In Elizabethan England, productions of Shakespeare’s plays were truly popular events, attracting huge audiences and appealing to members of all social classes. Typically staged by day in open-air amphitheaters, these plays were at least as much raucous entertainment as they were scholarly occasions.
Today, by contrast, Shakespearean theater is situated firmly in the high-art camp, and productions generally attract a highly educated audience. It’s probably impossible to return live theater to the place of cultural primacy it occupied in Shakespeare’s lifetime, but it’s certainly possible to present Shakespeare in the manner in which it would have been presented to a 16th-century audience.
That’s exactly the aim of Dominic Dromgoole, artistic director of Shakespeare’s Globe Theatre in London. The company’s production of Love’s Labour’s Lost hints at the mass appeal the play might originally have had; the rowdy stage antics, house lights, and low-tech staging aim to mimic an Elizabethan-era production. What’s obviously missing is the audience’s response: Modern theatergoers are trained to sit quietly with their hands in their laps and hush the errant few who dare unwrap hard candies or whisper commentary to a companion.
No matter how it’s staged, Love’s Labour’s Lost is a delight for lovers of language. It’s even more full than the usual Shakespeare play of double entendres, miscommunications, linguistic loopholes, and multiple meanings. Throw in a flamboyant Spanish soldier, four noble scholars poorly disguised as Russians, and a fast-talking clown with an overactive libido, and you’ve got a play that is both wildly entertaining and intellectually demanding.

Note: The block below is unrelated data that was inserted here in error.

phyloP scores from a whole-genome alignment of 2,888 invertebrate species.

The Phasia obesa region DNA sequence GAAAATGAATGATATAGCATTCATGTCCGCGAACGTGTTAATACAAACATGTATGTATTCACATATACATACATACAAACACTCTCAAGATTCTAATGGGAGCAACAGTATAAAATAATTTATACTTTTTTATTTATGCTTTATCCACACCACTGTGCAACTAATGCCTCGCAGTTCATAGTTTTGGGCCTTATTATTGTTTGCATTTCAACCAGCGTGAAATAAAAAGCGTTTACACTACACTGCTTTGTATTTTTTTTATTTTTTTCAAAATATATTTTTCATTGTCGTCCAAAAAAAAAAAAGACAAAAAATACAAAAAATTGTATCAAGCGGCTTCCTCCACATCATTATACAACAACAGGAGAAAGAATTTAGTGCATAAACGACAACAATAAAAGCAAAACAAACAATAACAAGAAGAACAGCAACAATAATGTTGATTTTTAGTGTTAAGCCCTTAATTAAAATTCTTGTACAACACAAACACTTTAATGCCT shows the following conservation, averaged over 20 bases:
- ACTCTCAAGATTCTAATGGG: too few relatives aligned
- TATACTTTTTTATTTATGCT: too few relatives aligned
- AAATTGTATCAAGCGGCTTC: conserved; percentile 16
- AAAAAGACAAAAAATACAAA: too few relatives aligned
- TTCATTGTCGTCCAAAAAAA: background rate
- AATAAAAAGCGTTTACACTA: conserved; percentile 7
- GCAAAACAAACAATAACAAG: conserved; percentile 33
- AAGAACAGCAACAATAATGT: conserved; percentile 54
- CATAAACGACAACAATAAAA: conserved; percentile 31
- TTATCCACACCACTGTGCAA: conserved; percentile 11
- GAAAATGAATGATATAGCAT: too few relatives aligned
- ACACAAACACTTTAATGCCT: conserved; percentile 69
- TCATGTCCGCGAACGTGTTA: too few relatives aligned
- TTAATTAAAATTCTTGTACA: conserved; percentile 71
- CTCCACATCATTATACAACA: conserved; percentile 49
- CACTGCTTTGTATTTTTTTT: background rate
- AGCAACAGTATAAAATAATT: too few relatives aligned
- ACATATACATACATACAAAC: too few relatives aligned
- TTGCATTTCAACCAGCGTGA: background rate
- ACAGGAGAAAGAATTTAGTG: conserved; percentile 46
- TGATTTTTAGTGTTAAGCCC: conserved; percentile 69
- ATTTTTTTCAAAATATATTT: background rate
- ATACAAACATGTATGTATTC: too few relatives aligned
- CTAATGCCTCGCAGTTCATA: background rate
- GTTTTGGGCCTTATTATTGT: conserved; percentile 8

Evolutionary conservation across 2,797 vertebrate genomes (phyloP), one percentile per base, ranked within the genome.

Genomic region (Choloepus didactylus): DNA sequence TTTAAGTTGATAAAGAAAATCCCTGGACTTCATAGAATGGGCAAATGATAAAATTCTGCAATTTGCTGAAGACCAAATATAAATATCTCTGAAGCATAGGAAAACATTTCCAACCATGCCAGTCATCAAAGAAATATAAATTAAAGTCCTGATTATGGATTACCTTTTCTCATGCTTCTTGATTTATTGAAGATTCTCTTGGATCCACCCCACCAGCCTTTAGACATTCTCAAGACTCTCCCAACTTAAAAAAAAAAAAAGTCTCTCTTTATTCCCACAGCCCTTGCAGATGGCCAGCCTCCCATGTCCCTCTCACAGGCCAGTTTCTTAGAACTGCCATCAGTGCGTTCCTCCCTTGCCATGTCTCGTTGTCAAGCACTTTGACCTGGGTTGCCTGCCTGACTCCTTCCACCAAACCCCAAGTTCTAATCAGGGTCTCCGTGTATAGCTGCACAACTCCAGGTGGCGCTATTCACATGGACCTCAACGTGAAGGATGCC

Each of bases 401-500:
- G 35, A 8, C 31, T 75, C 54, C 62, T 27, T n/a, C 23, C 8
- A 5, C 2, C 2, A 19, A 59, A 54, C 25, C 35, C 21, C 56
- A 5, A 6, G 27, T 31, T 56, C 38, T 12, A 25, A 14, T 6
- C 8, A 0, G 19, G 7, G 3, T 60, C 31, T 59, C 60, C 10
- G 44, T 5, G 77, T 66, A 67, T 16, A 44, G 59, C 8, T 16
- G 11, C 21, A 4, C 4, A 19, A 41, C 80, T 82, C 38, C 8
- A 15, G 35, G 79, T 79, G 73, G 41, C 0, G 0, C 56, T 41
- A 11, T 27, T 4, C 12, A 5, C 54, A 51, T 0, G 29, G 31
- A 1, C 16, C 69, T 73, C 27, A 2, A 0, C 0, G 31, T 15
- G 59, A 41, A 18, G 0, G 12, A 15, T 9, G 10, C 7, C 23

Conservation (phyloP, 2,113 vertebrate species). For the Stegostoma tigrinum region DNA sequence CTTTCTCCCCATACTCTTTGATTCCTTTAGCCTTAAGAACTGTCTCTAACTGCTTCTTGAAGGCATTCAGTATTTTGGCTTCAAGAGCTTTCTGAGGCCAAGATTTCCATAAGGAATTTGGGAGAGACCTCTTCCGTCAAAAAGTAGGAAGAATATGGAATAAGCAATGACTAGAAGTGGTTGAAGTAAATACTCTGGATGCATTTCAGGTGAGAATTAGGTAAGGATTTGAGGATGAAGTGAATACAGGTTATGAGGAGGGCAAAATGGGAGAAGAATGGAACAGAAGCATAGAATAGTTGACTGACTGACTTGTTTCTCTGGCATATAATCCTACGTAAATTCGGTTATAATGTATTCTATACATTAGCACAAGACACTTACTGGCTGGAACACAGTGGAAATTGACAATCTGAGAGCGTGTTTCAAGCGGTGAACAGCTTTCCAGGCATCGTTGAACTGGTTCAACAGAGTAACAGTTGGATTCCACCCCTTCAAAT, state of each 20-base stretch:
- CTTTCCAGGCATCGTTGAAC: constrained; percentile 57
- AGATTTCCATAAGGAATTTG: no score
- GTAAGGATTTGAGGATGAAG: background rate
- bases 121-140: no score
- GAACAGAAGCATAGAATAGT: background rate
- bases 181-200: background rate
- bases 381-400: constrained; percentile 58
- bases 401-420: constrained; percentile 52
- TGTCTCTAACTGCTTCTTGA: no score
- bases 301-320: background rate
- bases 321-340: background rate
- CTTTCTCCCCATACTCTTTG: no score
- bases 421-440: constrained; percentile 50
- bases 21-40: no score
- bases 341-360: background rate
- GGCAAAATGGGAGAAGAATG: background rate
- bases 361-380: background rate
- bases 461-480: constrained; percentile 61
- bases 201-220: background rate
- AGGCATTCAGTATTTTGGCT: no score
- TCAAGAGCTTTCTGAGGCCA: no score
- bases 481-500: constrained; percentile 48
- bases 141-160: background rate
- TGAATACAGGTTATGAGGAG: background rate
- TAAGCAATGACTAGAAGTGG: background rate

Between the inherent complexities of the script and the minimal amplification used in this production, there were moments when it was easy to sympathize with Costard’s comic admission: “I do confess much of the hearing it, but little of the marking of it.” Yet despite its challenges, the Globe’s Love’s Labour’s Lost captured the zany excitement of an Elizabethan-era Shakespearean comedy, if not with chicken bones being tossed from the pit or audience members breaking into fisticuffs, then at least with a slew of unsubtle sexual innuendoes. As the Princess of France, Michelle Terry was full of sparkling repartee and ruthless wit, while Fergal McElherron’s Costard was unforgettably, gleefully lewd.